Work and my daughter's curling play downs are conspiring to keep me away from both the club and the painting table. But I have gotten in a few games.
A few weeks ago, Bruce invited me over for a go at Nightmare House. This was a game he found in an old Aries magazine. The game basically has two maps: the haunted house and the astral map. You explore the house to find stuff and portals (and fight ghouls) in order to get on the astral map and win your way to the top of the pyramid before dawn.
The original game had a a crazy wagon-wheel astral map and incomprehensible rules. Bruce fixed that plus made it a co-op game by preprogramming the ghouls (his ability to fix games is pretty amazing). We managed to win with an hour or two of time left on the game clock, but it was not an easy win!
This weekend, Craig had me over to play a team game of Gotham City Chronicles, a kickstarter from a few years back. Good guys are blue; bad guys are grey. Scenario was bad guys need to arm and protect at least two of the five bombs in the ruined subway station. Good guys need to prevent these conditions at the end of eight turns.
Not sure of the logic of the scenario: arm the bombs and then wait around?!? Be better to arm the bombs and then flee (forcing the bad guy to decide who to rescue and who to risk and giving the good guy more space to get at the bombs).
Anyhow, the game plays well and is very pretty and there were a tonne of minis. Bad guys got three bombs going while delaying the police and pulling back to form a perimeter. The bad guys won using a meat-shield tactic in the end.
Some characters have special powers. Firefly can throw bombs, which have an area and area-denial effect. Huntress can open a can of whoop-ass on multiple opponents. Harlequin moves easily and fights well.
The most interesting part of the game (I thought) was the resource management part. At the top of the unit board (below) are discs. You start with three and get two back per turn. First unit activated costs one disc. Second costs two, etc. So you can always do one thing and sometimes two. But maybe you want to stockpile activations to have a big push?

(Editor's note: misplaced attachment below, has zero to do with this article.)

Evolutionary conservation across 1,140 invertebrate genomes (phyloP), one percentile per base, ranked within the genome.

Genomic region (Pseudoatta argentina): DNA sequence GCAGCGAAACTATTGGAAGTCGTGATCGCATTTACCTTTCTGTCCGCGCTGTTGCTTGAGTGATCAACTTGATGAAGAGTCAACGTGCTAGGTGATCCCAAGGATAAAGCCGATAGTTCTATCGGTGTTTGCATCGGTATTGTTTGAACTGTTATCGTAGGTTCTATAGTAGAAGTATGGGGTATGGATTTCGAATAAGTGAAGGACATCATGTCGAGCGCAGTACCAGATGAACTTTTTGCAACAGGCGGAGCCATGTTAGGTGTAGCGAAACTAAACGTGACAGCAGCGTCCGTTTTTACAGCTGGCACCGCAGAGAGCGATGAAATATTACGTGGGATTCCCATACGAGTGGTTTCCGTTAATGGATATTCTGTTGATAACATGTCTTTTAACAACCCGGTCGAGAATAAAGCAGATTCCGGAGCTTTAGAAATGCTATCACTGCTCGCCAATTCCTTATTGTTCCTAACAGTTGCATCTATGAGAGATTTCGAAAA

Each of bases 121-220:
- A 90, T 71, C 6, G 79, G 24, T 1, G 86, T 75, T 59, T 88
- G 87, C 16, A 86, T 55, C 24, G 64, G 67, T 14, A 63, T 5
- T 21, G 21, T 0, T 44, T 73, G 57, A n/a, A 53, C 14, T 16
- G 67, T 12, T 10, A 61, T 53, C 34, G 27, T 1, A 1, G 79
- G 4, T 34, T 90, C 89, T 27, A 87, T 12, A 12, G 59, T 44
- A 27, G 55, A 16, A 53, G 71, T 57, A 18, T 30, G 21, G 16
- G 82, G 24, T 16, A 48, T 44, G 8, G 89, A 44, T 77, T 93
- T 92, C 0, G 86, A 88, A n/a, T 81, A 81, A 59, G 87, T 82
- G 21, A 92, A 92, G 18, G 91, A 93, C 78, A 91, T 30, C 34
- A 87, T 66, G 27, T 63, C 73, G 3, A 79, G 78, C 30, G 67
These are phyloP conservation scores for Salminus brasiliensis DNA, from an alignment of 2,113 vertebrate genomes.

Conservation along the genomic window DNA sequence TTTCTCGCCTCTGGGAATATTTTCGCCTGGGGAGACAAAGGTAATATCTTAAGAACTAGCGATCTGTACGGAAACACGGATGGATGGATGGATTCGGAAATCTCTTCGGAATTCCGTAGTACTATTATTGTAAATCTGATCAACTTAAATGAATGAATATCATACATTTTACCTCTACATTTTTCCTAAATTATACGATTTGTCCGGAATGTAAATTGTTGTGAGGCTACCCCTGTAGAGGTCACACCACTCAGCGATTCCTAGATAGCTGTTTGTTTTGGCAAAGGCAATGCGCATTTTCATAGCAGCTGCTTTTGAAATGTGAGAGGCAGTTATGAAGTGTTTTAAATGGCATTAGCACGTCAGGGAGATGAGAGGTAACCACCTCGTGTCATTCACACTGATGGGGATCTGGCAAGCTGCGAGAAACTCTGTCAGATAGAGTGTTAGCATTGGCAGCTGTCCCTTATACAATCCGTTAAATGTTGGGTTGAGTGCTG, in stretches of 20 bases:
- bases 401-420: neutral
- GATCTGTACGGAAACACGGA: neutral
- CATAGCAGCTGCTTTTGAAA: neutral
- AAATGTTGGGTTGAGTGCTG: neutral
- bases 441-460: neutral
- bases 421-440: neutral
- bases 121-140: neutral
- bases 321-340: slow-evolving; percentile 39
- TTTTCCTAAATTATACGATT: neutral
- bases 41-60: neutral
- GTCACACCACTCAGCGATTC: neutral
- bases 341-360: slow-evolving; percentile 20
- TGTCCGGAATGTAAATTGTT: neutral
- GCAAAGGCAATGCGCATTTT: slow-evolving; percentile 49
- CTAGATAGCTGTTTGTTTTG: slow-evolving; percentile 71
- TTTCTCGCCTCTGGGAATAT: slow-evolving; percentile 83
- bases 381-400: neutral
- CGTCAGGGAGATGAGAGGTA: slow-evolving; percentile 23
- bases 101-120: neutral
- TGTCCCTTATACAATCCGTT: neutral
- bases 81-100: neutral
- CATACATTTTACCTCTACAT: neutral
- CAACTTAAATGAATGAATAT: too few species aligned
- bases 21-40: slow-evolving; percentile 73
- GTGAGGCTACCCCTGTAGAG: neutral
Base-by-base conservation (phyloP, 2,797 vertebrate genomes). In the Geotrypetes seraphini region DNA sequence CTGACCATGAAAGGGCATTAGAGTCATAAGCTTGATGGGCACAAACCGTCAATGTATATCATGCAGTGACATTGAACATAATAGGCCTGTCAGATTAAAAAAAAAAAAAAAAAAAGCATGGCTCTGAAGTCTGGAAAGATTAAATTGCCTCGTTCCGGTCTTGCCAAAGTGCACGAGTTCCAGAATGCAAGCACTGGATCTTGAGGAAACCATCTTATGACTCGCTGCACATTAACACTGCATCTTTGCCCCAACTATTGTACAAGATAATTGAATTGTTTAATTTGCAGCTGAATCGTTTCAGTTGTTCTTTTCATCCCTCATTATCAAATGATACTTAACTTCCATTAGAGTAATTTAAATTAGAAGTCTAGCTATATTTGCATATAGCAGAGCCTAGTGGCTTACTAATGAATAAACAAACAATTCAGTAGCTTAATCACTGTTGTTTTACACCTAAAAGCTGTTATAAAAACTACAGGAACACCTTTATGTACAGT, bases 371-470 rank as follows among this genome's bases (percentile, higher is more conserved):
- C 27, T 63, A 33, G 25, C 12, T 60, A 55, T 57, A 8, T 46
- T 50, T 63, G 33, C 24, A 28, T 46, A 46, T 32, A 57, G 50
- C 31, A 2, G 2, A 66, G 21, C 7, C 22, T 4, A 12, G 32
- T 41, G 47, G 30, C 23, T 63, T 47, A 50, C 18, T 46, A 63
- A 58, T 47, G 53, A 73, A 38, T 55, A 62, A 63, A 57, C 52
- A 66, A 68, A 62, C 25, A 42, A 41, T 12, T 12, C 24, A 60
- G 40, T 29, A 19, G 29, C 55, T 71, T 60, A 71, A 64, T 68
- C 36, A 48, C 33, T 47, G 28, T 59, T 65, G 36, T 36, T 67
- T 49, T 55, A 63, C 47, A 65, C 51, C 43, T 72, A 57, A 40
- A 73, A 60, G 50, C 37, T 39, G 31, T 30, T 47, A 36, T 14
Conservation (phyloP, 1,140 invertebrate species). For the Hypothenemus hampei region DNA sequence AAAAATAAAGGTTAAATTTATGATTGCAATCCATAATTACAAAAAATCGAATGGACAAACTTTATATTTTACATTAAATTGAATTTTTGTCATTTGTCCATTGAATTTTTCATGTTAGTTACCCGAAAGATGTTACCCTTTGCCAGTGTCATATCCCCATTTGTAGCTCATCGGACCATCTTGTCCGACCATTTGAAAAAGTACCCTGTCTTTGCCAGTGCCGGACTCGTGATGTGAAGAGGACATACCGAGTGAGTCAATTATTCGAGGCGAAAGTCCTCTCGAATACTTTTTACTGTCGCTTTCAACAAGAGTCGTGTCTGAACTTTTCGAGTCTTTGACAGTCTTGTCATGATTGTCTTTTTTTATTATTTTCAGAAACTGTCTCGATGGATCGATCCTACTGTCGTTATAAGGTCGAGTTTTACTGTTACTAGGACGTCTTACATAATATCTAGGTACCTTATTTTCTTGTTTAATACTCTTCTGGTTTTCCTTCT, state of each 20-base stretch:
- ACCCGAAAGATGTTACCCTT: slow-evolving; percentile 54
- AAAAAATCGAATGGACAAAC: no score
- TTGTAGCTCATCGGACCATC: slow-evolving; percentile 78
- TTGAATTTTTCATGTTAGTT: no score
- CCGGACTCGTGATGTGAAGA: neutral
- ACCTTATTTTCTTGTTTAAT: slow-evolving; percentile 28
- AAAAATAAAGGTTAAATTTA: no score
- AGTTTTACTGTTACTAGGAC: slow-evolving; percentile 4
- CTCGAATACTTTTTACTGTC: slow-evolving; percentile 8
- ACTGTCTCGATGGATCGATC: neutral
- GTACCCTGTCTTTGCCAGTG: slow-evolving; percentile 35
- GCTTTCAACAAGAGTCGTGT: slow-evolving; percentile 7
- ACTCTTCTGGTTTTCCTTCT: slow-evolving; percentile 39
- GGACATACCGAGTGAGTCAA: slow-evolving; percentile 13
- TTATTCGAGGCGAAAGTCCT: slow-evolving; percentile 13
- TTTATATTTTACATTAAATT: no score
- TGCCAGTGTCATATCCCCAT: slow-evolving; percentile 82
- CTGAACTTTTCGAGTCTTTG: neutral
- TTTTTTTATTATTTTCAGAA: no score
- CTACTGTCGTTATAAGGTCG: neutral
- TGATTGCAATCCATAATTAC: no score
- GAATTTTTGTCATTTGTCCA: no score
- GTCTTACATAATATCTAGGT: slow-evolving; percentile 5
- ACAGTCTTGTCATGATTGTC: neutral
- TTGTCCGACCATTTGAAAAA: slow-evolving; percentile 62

In the middle of the board are cubes. You start with 10 (?) and get five back per turn. You can spend cubes to roll extra dice, soak off hits, etc. But you also have to spend cubes to activate specific units (after your pend disc to get activations). The cube cost of the units depends on where their card is in the "river" at the bottom of the board. Left-most card costs 1 cube, second from left costs 2, etc. When you activate a unit, you move the card to the right (so it costs 7 cubes to activate again).
The dynamics of this reward planning, to try to get your big hitters moving to the left on the river and forces you to use all your units. They also allow you opponent to manipulate your board a bit. I knocked down some of Craig's unit's early on (eliminating 2 or 3 of the 4 figures). So he left these units unactivated. But the mechanics of moving the cards to the right after activation meant these damaged units eventually occupied the "cheapest to activate" spots on the left side of the river. So he had to either activate them (and they were pretty useless) or pay a higher cube cost to activate other units.
The board itself is a bit dark (for my old eyes!) but there is an interactive map that shows LOS and includes bonuses. In the shot below, there is a shooter in the bottom left space (which is elevated). So he can shoot up the left side (any green space, on the same level) or out into the rail station (any yellow square). The yellow squares are below him so he gets an extra (yellow) dice.
Overall, the game was fun. Lots of resource management and the game play forced difficult decisions on the table top. The minis cry out for paint (they are lovely)! I had a very good time.